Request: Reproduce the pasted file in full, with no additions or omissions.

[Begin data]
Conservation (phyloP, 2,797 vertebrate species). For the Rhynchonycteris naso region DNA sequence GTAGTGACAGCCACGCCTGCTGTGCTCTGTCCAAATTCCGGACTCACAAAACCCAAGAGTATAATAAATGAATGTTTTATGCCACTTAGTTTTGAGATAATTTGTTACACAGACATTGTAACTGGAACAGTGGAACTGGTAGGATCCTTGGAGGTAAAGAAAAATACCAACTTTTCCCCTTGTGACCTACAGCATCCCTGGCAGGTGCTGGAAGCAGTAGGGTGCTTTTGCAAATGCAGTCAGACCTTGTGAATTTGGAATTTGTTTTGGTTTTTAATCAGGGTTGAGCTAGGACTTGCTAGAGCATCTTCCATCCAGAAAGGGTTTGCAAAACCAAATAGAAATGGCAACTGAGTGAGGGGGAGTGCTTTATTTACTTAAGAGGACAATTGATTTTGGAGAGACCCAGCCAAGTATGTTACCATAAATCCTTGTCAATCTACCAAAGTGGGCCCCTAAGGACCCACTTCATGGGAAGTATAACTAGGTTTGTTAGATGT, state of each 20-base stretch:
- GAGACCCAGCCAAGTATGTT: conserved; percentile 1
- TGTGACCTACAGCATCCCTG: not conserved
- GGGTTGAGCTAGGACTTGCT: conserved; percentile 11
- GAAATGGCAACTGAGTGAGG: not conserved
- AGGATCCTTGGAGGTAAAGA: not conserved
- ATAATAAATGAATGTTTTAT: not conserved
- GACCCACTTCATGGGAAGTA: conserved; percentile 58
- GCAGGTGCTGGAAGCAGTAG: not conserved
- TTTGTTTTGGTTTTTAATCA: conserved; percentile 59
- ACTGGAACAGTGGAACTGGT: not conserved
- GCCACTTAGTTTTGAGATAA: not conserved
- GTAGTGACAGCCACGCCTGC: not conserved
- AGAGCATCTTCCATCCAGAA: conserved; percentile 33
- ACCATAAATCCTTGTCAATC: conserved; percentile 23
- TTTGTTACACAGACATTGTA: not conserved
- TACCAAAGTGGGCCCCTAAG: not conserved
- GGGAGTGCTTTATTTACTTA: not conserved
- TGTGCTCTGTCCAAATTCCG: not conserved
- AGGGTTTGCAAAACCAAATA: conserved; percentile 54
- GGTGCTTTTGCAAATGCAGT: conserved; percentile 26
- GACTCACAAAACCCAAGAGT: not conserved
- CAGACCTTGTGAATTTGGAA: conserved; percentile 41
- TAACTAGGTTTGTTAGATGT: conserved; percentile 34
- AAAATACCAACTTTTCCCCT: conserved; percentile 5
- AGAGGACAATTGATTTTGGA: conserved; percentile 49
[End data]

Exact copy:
Conservation (phyloP, 2,797 vertebrate species). For the Rhynchonycteris naso region DNA sequence GTAGTGACAGCCACGCCTGCTGTGCTCTGTCCAAATTCCGGACTCACAAAACCCAAGAGTATAATAAATGAATGTTTTATGCCACTTAGTTTTGAGATAATTTGTTACACAGACATTGTAACTGGAACAGTGGAACTGGTAGGATCCTTGGAGGTAAAGAAAAATACCAACTTTTCCCCTTGTGACCTACAGCATCCCTGGCAGGTGCTGGAAGCAGTAGGGTGCTTTTGCAAATGCAGTCAGACCTTGTGAATTTGGAATTTGTTTTGGTTTTTAATCAGGGTTGAGCTAGGACTTGCTAGAGCATCTTCCATCCAGAAAGGGTTTGCAAAACCAAATAGAAATGGCAACTGAGTGAGGGGGAGTGCTTTATTTACTTAAGAGGACAATTGATTTTGGAGAGACCCAGCCAAGTATGTTACCATAAATCCTTGTCAATCTACCAAAGTGGGCCCCTAAGGACCCACTTCATGGGAAGTATAACTAGGTTTGTTAGATGT, state of each 20-base stretch:
- GAGACCCAGCCAAGTATGTT: conserved; percentile 1
- TGTGACCTACAGCATCCCTG: not conserved
- GGGTTGAGCTAGGACTTGCT: conserved; percentile 11
- GAAATGGCAACTGAGTGAGG: not conserved
- AGGATCCTTGGAGGTAAAGA: not conserved
- ATAATAAATGAATGTTTTAT: not conserved
- GACCCACTTCATGGGAAGTA: conserved; percentile 58
- GCAGGTGCTGGAAGCAGTAG: not conserved
- TTTGTTTTGGTTTTTAATCA: conserved; percentile 59
- ACTGGAACAGTGGAACTGGT: not conserved
- GCCACTTAGTTTTGAGATAA: not conserved
- GTAGTGACAGCCACGCCTGC: not conserved
- AGAGCATCTTCCATCCAGAA: conserved; percentile 33
- ACCATAAATCCTTGTCAATC: conserved; percentile 23
- TTTGTTACACAGACATTGTA: not conserved
- TACCAAAGTGGGCCCCTAAG: not conserved
- GGGAGTGCTTTATTTACTTA: not conserved
- TGTGCTCTGTCCAAATTCCG: not conserved
- AGGGTTTGCAAAACCAAATA: conserved; percentile 54
- GGTGCTTTTGCAAATGCAGT: conserved; percentile 26
- GACTCACAAAACCCAAGAGT: not conserved
- CAGACCTTGTGAATTTGGAA: conserved; percentile 41
- TAACTAGGTTTGTTAGATGT: conserved; percentile 34
- AAAATACCAACTTTTCCCCT: conserved; percentile 5
- AGAGGACAATTGATTTTGGA: conserved; percentile 49